3. Being Jewish, I take offense to your words: My Jewish heritage has never been much more than a source of amusement for Scott. Now it is the cause of my disease. Thanks Mom!

    I am your 2nd cousin, your mom's 1st cousin and we connected recently thanks to you and your diagnosis. Your wonderful mom knew that I had the family tree and all who died from cancer. Actually, I have the brca1 also. I have joked that it is because my heritage but that's just not true. Women have brca1 and brca2 who are not Jewish, like you.
    I am a cancer survivor for 10 years and I have lost my mom, 2 female cousins (who did not have testing) but had related cancers. You hurt your Mom and the fact that your husband find's it amusing that you have some Jewish heritage because of your wonderful grandfather, my Uncle Natie who I adored, is abominable. If you want to be a true survivor, switch up your attitude to positive and don't blame anyone or anything. Yes, we are the chosen ones but 1 in 8 women will get breast cancer during their lifetime.

    I lost my 28 year old son last Jan. in a horrible tragic fire. I felt like it should have been me who got cancer again... but as my wise son Adam said, no one was supposed to die and be in the casket Seth is lying in.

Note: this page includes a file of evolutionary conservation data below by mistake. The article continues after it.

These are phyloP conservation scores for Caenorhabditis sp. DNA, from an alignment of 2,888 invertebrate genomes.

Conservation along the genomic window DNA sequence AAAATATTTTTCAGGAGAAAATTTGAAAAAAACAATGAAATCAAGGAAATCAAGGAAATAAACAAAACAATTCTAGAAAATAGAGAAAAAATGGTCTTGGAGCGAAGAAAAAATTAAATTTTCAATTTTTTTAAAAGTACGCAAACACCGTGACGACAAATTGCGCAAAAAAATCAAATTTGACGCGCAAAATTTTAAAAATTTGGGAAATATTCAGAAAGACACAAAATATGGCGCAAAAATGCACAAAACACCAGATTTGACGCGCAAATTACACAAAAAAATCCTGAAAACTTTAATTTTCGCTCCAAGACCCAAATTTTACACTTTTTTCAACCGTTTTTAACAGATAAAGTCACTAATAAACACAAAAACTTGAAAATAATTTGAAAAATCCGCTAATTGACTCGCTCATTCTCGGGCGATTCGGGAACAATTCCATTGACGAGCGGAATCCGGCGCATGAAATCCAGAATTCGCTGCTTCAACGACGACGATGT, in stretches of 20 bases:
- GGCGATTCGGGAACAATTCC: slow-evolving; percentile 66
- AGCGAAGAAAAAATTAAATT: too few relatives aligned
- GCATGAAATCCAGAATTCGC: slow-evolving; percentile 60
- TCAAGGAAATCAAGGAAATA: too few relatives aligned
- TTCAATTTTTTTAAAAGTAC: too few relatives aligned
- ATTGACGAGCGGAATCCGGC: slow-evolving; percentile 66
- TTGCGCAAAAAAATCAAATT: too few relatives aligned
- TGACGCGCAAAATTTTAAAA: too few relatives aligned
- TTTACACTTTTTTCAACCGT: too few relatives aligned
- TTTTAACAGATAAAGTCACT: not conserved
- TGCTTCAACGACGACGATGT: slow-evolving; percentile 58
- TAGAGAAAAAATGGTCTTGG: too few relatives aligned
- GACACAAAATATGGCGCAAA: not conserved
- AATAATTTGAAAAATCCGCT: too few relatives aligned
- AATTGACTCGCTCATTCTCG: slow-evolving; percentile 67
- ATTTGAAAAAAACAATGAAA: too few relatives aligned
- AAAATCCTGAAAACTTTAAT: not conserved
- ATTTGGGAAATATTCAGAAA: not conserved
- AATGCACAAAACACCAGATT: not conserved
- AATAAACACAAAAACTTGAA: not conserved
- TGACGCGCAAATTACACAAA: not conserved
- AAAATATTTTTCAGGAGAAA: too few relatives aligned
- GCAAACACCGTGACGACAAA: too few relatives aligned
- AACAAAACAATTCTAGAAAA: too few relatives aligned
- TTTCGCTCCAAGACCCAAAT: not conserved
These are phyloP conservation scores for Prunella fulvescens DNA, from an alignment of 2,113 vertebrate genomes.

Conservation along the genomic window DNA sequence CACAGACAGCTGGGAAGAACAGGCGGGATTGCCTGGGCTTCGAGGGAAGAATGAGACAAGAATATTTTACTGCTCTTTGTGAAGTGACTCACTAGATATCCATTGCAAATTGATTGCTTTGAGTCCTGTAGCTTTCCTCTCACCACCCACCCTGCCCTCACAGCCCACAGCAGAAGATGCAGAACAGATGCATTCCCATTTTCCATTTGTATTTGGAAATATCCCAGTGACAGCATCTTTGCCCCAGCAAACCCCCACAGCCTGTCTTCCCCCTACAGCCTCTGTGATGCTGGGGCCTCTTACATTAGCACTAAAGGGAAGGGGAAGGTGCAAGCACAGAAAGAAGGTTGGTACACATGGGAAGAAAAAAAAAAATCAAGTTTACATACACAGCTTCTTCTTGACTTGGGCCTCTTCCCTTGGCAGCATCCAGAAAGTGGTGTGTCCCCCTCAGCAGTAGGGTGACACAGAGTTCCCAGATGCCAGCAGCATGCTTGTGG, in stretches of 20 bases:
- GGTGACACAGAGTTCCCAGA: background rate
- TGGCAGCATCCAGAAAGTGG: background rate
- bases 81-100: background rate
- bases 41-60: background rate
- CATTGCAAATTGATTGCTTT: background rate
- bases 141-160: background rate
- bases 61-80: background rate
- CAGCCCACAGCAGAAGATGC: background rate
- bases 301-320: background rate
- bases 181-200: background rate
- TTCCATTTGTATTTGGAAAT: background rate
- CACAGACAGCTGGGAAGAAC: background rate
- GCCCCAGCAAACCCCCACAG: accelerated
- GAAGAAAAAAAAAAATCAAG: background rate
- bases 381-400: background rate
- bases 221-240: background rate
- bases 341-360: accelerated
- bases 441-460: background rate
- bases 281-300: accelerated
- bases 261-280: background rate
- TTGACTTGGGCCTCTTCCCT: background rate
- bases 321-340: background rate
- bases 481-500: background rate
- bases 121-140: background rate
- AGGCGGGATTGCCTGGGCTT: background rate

your cousin...... AM

  4. Katherine you're doing an awesome job! Laugh at whatever you can, whenever you can. Negativity and humorlessness is useless, let it roll off like water off a duck's back (as they say around here). It is the true mark of a survivor when the chemo kills the tumor and not your sense of humor. Keep laughing, it's good for you! Thinking about you!

  5. Your wit and sense of humor, especially during these times, is admirable. Please know that there are many people out here that are praying for you every day. Never lose that wonderful sense of humor - it will get you through the tough times. We're all pulling for you. If there is anything you need, let us know.
    Danielle White

  6. To "AM" (my second cousin):
    Congratulations on being a cancer survivor- I expect my sister will be in your position soon. Also, my condolences go to you and your family! I can not imagine how difficult your losses have been.
    Like you, I follow my sister’s blog posts. After reading your comment, I am enraged and frustrated you would consider this blog a good place to question Katherine's character.
    Since you are a cancer survivor, I'm sure you understand how helpful encouraging words and well wishes are in battling this terrible disease. Please understand this principle- IF YOU CAN NOT SAY SOMETHING NICE (or encouraging in this situation), DON'T SAY ANYTHING AT ALL. I learned that from my Mom (your first cousin).
    You know nothing about Katherine's past, present, or future nor do you understand her sense of humor or personality. Your "comment" is/ was totally out of line!!!! If you are offended, do us all a favor and STOP READING THIS BLOG!!!